This is one reason why some people become so angry about the restored gospel. When you are firmly established on the rock of Jesus Christ, you have no reason to be angry about what others believe. You have no reason to be angry or afraid if others are angry about what you believe. The last phrase in this statement from Nephi explains it. When you are not sure of your footing -- when you are built upon a sandy foundation -- you have to be afraid that you are wrong. And fear is the pit of anger from which it blossoms to all violence in hearts, minds, and deeds.

Saturday, September 5, 2009

2 Nephi 27

27 And wo unto them that seek deep to hide their counsel from the Lord! And their works are in the dark; and they say: Who seeth us, and who knoweth us? And they also say: Surely, your turning of things upside down shall be esteemed as the potter's clay. But behold, I will show unto them, saith the Lord of Hosts, that I know all their works. For shall the work say of him that made it, he made me not? Or shall the thing framed say of him that framed it, he had no understanding?

God made us all. What can we hide from Him? To really know Him, we have to show Him our true face. That's a hard thing to think about. How can I show the truth about me to someone I love deeply? If they know the truth, will they reject me? But God knows us. We are the work of His hands. When we turn our true face to Him and lay aside all pretense, He gently wraps us in His forgiving arms.

Thursday, September 3, 2009

2 Nephi 26

27 Hath he commanded any that they should not partake of his salvation? Behold I say unto you, Nay; but he hath given it free for all men; and he hath commanded his people that they should persuade all men to repentance.
28 Behold, hath the Lord commanded any that they should not partake of his goodness? Behold I say unto you, Nay; but all men are privileged the one like unto the other, and none are forbidden.

I went out to visit someone last night who had not attended church in a long time. He was gracious and welcomed us. As we visited, he told us that he has a partner -- another man -- and that they have been together for many years. We talked about that, but what struck me was when he described the reaction he had gotten when he moved back into our area and called an old friend who is a church leader. The friend inquired about his circumstances, and when it was clear that he still had a male roommate and partner, the friend said, "I'm amazed that people can be so wicked but still have some desire for religion." I was sad to think that a leader who is called to teach the gospel of Jesus Christ would pass judgment in this way and not extend himself in love and compassion.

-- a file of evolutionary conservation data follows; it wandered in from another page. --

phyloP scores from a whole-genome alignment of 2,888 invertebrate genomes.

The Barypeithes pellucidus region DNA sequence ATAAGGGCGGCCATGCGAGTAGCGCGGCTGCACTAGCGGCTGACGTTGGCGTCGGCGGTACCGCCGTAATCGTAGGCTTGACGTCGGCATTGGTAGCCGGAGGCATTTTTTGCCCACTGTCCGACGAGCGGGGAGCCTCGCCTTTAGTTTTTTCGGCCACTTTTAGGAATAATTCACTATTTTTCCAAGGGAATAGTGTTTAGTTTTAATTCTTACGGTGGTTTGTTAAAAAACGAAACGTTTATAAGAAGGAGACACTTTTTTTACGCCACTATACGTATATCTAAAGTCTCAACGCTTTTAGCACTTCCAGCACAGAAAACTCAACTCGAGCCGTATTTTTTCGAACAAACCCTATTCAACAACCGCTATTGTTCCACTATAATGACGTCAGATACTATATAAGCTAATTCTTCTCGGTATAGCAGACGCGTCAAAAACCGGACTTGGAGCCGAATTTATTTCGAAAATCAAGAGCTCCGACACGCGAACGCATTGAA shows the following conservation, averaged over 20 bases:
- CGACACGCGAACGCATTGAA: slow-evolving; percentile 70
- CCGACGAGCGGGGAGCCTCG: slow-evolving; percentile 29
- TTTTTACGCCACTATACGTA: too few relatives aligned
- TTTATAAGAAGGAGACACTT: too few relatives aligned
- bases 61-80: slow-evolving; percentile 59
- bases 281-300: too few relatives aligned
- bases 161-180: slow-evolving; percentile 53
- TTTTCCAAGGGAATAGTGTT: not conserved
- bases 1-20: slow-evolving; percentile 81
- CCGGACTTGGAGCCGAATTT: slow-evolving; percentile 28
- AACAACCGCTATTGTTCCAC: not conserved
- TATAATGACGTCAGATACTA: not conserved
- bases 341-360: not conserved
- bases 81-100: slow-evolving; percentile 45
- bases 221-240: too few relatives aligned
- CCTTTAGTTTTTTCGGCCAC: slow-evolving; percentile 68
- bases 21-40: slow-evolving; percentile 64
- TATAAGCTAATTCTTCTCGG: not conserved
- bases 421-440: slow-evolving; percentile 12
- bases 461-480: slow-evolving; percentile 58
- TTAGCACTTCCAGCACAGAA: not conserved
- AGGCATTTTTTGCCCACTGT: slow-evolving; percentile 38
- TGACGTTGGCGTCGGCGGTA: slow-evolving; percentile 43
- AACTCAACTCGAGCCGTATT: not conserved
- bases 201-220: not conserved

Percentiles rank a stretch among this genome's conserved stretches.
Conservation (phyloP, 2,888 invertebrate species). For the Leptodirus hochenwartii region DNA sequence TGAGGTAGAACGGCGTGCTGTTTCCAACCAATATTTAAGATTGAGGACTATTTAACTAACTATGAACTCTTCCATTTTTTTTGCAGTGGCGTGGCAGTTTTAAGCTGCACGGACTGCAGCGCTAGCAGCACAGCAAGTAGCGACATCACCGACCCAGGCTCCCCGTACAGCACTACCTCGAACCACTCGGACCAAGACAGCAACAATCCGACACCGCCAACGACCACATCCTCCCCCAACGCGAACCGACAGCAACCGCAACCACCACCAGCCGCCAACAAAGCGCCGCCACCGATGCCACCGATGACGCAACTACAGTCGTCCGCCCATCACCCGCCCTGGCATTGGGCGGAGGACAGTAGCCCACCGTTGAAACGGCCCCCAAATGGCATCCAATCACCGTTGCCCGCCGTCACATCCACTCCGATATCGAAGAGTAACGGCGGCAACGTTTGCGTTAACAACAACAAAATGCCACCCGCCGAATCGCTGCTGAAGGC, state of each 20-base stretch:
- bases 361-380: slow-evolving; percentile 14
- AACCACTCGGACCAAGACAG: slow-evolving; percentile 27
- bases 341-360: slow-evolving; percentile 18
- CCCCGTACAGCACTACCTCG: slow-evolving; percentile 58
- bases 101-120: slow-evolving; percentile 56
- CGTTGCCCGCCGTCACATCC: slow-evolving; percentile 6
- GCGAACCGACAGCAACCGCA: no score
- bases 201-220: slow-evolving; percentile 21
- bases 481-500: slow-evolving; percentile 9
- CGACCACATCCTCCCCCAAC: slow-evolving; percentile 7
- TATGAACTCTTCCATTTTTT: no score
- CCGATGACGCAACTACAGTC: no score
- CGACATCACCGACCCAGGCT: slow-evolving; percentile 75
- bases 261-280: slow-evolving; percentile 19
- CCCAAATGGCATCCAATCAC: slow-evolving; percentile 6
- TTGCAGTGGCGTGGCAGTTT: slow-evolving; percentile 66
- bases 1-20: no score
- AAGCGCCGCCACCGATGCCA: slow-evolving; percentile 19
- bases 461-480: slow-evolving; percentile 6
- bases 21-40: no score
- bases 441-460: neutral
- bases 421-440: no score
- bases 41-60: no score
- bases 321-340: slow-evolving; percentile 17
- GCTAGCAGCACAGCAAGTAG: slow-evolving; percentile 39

29 He commandeth that there shall be no priestcrafts; for, behold, priestcrafts are that men preach and set themselves up for a light unto the world, that they may get gain and praise of the world; but they seek not the welfare of Zion.
30 Behold, the Lord hath forbidden this thing; wherefore, the Lord God hath given a commandment that all men should have charity, which charity is love. And except they should have charity they were nothing.

We don't have to accept the sin to love the sinner. The Savior paid the price for our sins, including the sins of those who have not yet returned to righteous living. He invites all to come to Him and to repent. And so should we, approaching all with love and compassion -- understanding that sin touches every life.

Tuesday, September 1, 2009

2 Nephi 25

23 For we labor diligently to write, to persuade our children, and also our brethren, to believe in Christ, and to be reconciled to God; for we know that it is by grace that we are saved, after all we can do.

Believe in Christ and keep God's commandments (be reconciled to Him). I believe that the phrase "after all we can do" could also be read "in spite of all we can do." No matter how faithfully we keep His commandments, we cannot earn eternal glory with Father in Heaven through obedience or our own works. If we love Him, we will keep His commandments. Nevertheless, we are human and will commit sin. If we believe and trust in Christ, His atoning sacrifice covers those sins and He becomes the great mediator and redeemer to satisfy the demands of justice through His infinite mercy. For someone with the faults that I know I have, this promise is sweet.